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Feasting With Hashem and Feasting With the Poor

Our parsha contains two juxtaposed mitzvot with seemingly no connection between them: “When you slaughter a peace offering to the Lord, you shall slaughter it for your acceptance. It may be eaten on the day you slaughter it and on the next day, but anything left over until the third day shall be burned in fire … When you reap the harvest of your land, you shall not fully reap the corner of your field, nor shall you gather the gleanings of your harvest. And you shall not glean your vineyard, nor shall you collect the (fallen) individual grapes of your vineyard; you shall leave them for the poor and the stranger. I am the Lord, your God, (Vayikra 19:5–10).”

The first mitzvah is the peace offering (korban shelamim) and the mitzvah to eat it by the third day. The second are the mitzvot of pe’ah (a corner of the field), leket (fallen stalks), olelot and peret (in a vineyard), which one must leave for the poor.

Is there a connection? One sacrifices a peace offering to be “desirable” to Hashem. This passage notes the obligation to eat it on the day it is slaughtered—overnight and till sunset on the next day—and to burn whatever remains on the third day.

Why did the Torah specifically mention the korban shelamim here? There are defined times for eating other sacrifices, too. And the Torah has already talked about the shelamim in chapter seven!

The korban shelamim is a sacrifice in which the bringer participates in the eating, a feast together with Hashem. A festive meal limited by time to which one has to invite friends, so the sacrifice does not become notar (leftovers).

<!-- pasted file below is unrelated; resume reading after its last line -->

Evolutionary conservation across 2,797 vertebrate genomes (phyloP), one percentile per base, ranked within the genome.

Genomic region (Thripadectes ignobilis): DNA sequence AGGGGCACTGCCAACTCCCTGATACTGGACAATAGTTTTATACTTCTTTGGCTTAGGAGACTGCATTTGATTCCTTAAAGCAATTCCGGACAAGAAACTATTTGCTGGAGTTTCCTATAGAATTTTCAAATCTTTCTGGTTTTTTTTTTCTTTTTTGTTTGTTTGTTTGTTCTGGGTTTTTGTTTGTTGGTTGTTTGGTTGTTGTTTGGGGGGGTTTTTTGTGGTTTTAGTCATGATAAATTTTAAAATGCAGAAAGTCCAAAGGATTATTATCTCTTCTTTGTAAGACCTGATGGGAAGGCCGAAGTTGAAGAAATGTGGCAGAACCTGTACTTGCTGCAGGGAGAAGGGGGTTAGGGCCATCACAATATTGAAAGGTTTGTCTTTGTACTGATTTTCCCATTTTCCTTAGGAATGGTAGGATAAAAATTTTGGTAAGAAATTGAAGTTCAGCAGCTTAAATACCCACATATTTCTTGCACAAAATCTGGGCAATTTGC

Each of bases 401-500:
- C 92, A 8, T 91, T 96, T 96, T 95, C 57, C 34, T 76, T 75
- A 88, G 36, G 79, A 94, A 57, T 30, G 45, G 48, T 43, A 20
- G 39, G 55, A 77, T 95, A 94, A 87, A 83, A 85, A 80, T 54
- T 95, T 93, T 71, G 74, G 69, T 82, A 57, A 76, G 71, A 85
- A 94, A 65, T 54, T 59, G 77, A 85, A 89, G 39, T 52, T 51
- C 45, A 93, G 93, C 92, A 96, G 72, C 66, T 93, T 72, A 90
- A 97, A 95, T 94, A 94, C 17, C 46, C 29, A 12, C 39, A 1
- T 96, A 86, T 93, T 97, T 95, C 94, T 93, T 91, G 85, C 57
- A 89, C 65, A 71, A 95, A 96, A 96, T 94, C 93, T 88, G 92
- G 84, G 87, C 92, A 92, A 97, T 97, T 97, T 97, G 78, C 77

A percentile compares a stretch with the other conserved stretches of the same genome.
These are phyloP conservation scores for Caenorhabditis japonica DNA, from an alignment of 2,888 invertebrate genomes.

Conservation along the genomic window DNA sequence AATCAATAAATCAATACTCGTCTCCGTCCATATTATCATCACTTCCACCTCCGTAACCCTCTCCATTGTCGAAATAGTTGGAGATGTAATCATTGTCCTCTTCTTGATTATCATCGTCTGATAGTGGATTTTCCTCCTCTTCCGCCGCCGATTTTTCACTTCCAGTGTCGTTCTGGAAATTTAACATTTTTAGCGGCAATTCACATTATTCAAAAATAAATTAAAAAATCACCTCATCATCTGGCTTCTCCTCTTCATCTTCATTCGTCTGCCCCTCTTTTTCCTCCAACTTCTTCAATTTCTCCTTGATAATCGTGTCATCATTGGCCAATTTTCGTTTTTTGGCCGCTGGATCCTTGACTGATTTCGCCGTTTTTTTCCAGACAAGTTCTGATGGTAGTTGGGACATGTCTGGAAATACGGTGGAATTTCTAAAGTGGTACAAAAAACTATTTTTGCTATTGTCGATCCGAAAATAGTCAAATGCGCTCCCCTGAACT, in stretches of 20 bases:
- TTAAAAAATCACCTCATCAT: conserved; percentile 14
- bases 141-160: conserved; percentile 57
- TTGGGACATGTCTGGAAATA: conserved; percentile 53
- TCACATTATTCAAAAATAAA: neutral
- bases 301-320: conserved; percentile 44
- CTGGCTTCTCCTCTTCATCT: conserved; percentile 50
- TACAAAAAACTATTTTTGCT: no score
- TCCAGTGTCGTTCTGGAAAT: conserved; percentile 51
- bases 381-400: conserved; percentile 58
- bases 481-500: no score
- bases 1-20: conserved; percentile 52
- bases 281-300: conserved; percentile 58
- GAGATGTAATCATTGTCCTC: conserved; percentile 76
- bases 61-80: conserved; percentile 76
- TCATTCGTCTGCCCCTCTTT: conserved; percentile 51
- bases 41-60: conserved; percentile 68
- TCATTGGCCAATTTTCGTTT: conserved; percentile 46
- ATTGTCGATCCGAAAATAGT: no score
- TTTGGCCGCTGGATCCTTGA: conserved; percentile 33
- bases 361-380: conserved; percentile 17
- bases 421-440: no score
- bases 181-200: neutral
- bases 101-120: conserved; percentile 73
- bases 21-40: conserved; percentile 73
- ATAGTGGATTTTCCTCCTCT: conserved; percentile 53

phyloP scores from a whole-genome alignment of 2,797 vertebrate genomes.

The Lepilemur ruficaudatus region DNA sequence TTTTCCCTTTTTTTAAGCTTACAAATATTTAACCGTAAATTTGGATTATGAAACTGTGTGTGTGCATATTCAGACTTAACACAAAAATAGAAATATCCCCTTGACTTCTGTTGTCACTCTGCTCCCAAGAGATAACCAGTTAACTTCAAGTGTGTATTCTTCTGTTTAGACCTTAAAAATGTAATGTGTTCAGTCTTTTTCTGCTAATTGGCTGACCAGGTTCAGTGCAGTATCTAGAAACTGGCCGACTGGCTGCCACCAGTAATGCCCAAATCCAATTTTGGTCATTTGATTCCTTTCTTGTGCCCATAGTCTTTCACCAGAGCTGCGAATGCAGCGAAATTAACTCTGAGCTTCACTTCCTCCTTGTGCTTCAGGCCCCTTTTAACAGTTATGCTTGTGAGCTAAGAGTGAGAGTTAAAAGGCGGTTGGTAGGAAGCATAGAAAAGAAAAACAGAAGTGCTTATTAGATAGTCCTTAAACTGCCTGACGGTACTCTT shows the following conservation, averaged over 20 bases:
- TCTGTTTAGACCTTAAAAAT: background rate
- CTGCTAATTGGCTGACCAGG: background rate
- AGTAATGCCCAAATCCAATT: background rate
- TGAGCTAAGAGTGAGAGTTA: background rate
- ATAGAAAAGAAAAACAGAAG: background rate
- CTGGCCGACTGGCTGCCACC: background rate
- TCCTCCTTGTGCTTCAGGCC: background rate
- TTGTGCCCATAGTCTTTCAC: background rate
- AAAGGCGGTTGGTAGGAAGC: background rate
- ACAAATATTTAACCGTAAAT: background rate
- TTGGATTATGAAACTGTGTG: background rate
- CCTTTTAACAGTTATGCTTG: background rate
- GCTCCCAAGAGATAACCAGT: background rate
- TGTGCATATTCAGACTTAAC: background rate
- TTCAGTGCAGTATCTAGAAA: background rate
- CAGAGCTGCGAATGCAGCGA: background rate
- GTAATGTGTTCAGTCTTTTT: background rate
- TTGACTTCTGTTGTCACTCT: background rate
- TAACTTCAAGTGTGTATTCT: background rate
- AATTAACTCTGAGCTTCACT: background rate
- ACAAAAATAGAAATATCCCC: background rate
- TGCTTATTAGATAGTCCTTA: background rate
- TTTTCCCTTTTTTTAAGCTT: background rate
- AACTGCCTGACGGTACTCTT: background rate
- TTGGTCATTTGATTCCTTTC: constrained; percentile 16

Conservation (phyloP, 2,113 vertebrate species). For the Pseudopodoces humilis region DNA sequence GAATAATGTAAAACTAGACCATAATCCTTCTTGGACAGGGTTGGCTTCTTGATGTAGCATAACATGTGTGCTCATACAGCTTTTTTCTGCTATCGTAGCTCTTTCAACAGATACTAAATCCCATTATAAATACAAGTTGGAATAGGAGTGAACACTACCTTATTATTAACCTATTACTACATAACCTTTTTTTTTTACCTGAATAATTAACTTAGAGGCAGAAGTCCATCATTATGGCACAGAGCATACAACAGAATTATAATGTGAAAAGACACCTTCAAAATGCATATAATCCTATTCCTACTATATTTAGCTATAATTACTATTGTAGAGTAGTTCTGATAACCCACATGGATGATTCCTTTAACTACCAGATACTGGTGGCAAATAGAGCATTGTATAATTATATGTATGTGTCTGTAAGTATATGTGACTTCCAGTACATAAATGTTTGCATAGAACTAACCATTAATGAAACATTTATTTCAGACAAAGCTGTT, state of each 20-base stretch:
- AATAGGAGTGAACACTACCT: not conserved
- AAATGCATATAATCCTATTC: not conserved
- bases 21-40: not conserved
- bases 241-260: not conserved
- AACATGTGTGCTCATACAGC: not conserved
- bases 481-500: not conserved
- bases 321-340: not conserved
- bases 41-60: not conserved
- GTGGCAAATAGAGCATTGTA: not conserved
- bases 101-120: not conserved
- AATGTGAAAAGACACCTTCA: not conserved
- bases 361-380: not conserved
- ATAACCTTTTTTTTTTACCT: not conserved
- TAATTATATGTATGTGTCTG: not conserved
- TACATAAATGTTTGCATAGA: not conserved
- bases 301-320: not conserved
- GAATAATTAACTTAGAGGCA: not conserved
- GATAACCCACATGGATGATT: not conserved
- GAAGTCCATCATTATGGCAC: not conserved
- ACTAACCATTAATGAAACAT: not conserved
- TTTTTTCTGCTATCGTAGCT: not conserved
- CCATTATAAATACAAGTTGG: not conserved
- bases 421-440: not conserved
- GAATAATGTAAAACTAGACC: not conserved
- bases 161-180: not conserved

Such a feast is all well and good, as long as one also remembers the poor. Just as a person craves to eat with Hashem, so to speak, so should he be aware of eating with the poor. The mitzvot in our verses emphasize that the owner is not giving gifts to the poor, but that the poor come and eat with him in his field. They come and gather what is theirs, alongside what belongs to the owner!

The connection between the two feasts is the perfect bond: a meal with Hashem alongside eating with the poor. This is our goal: to excel in the observance of our mitzvot, but not to forget that care and concern for those less fortunate is a central facet of the entire mitzvah system.

These mitzvot of gifts to the poor are only incumbent upon field and vineyard owners in Eretz Yisrael (Sefer Hamitzvot 120, Sefer Hachinuch 217 and Shulchan Aruch, Yoreh Deah 332). Why? Isn’t help for the poor important elsewhere? After all, the mitzvah of tzedakah is universal!

Produce from Eretz Yisrael is holy. Each individual Jew’s relationship to holiness stems from his or her connection to the Jewish people as a whole. Only after one gives a portion of his fruits to the poor; only after he thinks about the klal, can the holiness also come to him.

Eretz Yisrael is also the state of Israel. The Torah gives us guidelines on how to build a country in Eretz Yisrael. A country to be founded on care for the poor. Not only through money, but through the earth itself, and the holiness that grows in it. A country that operates from a klal Yisrael perspective—linking the people of Israel to the land of Israel, the Torah of Israel and to the Almighty, giver of the Torah.


Rabbi Yosef Zvi Rimon is Head of Mizrachi’s Educational Advisory Board and Rabbinic Council. He serves as the Rabbi of Gush Etzion, Rosh Yeshiva of the Jerusalem College of Technology and is the Founder and Chairman of Sulamot and La’Ofek.

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